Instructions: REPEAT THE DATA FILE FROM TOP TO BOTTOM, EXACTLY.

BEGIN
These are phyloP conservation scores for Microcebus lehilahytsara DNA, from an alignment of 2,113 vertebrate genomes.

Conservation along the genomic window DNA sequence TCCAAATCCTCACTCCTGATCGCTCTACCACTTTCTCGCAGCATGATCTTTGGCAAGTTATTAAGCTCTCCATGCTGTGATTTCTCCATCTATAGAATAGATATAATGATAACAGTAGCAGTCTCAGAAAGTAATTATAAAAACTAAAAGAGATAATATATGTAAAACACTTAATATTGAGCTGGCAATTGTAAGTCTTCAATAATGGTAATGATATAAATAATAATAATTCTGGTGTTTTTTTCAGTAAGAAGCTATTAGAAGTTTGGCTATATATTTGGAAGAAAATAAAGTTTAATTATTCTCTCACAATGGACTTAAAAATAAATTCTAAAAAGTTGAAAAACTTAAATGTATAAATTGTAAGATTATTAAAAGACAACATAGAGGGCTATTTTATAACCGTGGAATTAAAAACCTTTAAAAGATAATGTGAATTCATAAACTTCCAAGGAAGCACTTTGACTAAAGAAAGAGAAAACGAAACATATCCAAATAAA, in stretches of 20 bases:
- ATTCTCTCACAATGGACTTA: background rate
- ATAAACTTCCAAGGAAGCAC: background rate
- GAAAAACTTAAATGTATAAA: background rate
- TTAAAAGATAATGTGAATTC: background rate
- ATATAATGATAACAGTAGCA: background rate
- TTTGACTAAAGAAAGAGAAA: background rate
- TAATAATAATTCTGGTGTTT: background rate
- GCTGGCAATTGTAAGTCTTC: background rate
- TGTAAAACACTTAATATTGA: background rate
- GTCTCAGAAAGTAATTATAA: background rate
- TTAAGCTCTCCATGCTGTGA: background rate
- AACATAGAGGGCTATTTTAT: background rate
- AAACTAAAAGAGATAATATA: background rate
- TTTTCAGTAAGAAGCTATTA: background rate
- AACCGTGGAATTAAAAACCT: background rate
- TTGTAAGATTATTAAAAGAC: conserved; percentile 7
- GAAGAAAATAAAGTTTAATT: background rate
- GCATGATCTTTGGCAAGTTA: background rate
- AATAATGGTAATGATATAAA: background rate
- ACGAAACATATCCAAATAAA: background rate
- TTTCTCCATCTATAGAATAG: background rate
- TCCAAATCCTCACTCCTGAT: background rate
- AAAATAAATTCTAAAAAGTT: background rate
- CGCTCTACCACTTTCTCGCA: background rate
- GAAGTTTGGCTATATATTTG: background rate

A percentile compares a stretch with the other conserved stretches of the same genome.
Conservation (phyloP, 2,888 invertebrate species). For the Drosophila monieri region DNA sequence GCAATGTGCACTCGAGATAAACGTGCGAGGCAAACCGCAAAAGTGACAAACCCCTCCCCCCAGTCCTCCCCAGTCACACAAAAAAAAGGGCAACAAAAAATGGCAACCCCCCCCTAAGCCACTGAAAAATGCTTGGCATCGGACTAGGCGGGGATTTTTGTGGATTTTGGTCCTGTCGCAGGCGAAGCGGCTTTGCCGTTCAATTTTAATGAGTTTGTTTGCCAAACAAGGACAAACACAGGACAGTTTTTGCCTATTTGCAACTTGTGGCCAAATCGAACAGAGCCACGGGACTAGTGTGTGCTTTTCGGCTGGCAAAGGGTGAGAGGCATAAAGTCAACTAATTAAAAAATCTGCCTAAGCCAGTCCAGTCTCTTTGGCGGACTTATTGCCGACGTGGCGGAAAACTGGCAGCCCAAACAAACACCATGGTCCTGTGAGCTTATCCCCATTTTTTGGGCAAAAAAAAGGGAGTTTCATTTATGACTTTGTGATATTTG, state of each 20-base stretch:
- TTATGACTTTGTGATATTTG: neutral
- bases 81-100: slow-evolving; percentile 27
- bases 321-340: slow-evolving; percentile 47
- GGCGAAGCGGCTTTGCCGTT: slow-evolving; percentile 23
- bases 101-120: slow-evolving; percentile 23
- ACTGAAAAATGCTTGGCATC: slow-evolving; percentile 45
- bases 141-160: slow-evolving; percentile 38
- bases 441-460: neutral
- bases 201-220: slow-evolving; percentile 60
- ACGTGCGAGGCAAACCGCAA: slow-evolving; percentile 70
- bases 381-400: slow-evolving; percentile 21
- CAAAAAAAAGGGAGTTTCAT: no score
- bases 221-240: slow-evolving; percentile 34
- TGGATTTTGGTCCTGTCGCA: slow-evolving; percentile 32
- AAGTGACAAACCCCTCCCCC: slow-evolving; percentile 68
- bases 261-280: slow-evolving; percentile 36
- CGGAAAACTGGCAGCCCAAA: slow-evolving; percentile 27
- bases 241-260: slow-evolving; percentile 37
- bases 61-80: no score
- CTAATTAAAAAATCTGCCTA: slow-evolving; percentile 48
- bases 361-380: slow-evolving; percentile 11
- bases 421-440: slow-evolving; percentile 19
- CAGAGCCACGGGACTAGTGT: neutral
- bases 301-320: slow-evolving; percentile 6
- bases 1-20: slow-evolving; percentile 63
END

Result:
These are phyloP conservation scores for Microcebus lehilahytsara DNA, from an alignment of 2,113 vertebrate genomes.

Conservation along the genomic window DNA sequence TCCAAATCCTCACTCCTGATCGCTCTACCACTTTCTCGCAGCATGATCTTTGGCAAGTTATTAAGCTCTCCATGCTGTGATTTCTCCATCTATAGAATAGATATAATGATAACAGTAGCAGTCTCAGAAAGTAATTATAAAAACTAAAAGAGATAATATATGTAAAACACTTAATATTGAGCTGGCAATTGTAAGTCTTCAATAATGGTAATGATATAAATAATAATAATTCTGGTGTTTTTTTCAGTAAGAAGCTATTAGAAGTTTGGCTATATATTTGGAAGAAAATAAAGTTTAATTATTCTCTCACAATGGACTTAAAAATAAATTCTAAAAAGTTGAAAAACTTAAATGTATAAATTGTAAGATTATTAAAAGACAACATAGAGGGCTATTTTATAACCGTGGAATTAAAAACCTTTAAAAGATAATGTGAATTCATAAACTTCCAAGGAAGCACTTTGACTAAAGAAAGAGAAAACGAAACATATCCAAATAAA, in stretches of 20 bases:
- ATTCTCTCACAATGGACTTA: background rate
- ATAAACTTCCAAGGAAGCAC: background rate
- GAAAAACTTAAATGTATAAA: background rate
- TTAAAAGATAATGTGAATTC: background rate
- ATATAATGATAACAGTAGCA: background rate
- TTTGACTAAAGAAAGAGAAA: background rate
- TAATAATAATTCTGGTGTTT: background rate
- GCTGGCAATTGTAAGTCTTC: background rate
- TGTAAAACACTTAATATTGA: background rate
- GTCTCAGAAAGTAATTATAA: background rate
- TTAAGCTCTCCATGCTGTGA: background rate
- AACATAGAGGGCTATTTTAT: background rate
- AAACTAAAAGAGATAATATA: background rate
- TTTTCAGTAAGAAGCTATTA: background rate
- AACCGTGGAATTAAAAACCT: background rate
- TTGTAAGATTATTAAAAGAC: conserved; percentile 7
- GAAGAAAATAAAGTTTAATT: background rate
- GCATGATCTTTGGCAAGTTA: background rate
- AATAATGGTAATGATATAAA: background rate
- ACGAAACATATCCAAATAAA: background rate
- TTTCTCCATCTATAGAATAG: background rate
- TCCAAATCCTCACTCCTGAT: background rate
- AAAATAAATTCTAAAAAGTT: background rate
- CGCTCTACCACTTTCTCGCA: background rate
- GAAGTTTGGCTATATATTTG: background rate

A percentile compares a stretch with the other conserved stretches of the same genome.
Conservation (phyloP, 2,888 invertebrate species). For the Drosophila monieri region DNA sequence GCAATGTGCACTCGAGATAAACGTGCGAGGCAAACCGCAAAAGTGACAAACCCCTCCCCCCAGTCCTCCCCAGTCACACAAAAAAAAGGGCAACAAAAAATGGCAACCCCCCCCTAAGCCACTGAAAAATGCTTGGCATCGGACTAGGCGGGGATTTTTGTGGATTTTGGTCCTGTCGCAGGCGAAGCGGCTTTGCCGTTCAATTTTAATGAGTTTGTTTGCCAAACAAGGACAAACACAGGACAGTTTTTGCCTATTTGCAACTTGTGGCCAAATCGAACAGAGCCACGGGACTAGTGTGTGCTTTTCGGCTGGCAAAGGGTGAGAGGCATAAAGTCAACTAATTAAAAAATCTGCCTAAGCCAGTCCAGTCTCTTTGGCGGACTTATTGCCGACGTGGCGGAAAACTGGCAGCCCAAACAAACACCATGGTCCTGTGAGCTTATCCCCATTTTTTGGGCAAAAAAAAGGGAGTTTCATTTATGACTTTGTGATATTTG, state of each 20-base stretch:
- TTATGACTTTGTGATATTTG: neutral
- bases 81-100: slow-evolving; percentile 27
- bases 321-340: slow-evolving; percentile 47
- GGCGAAGCGGCTTTGCCGTT: slow-evolving; percentile 23
- bases 101-120: slow-evolving; percentile 23
- ACTGAAAAATGCTTGGCATC: slow-evolving; percentile 45
- bases 141-160: slow-evolving; percentile 38
- bases 441-460: neutral
- bases 201-220: slow-evolving; percentile 60
- ACGTGCGAGGCAAACCGCAA: slow-evolving; percentile 70
- bases 381-400: slow-evolving; percentile 21
- CAAAAAAAAGGGAGTTTCAT: no score
- bases 221-240: slow-evolving; percentile 34
- TGGATTTTGGTCCTGTCGCA: slow-evolving; percentile 32
- AAGTGACAAACCCCTCCCCC: slow-evolving; percentile 68
- bases 261-280: slow-evolving; percentile 36
- CGGAAAACTGGCAGCCCAAA: slow-evolving; percentile 27
- bases 241-260: slow-evolving; percentile 37
- bases 61-80: no score
- CTAATTAAAAAATCTGCCTA: slow-evolving; percentile 48
- bases 361-380: slow-evolving; percentile 11
- bases 421-440: slow-evolving; percentile 19
- CAGAGCCACGGGACTAGTGT: neutral
- bases 301-320: slow-evolving; percentile 6
- bases 1-20: slow-evolving; percentile 63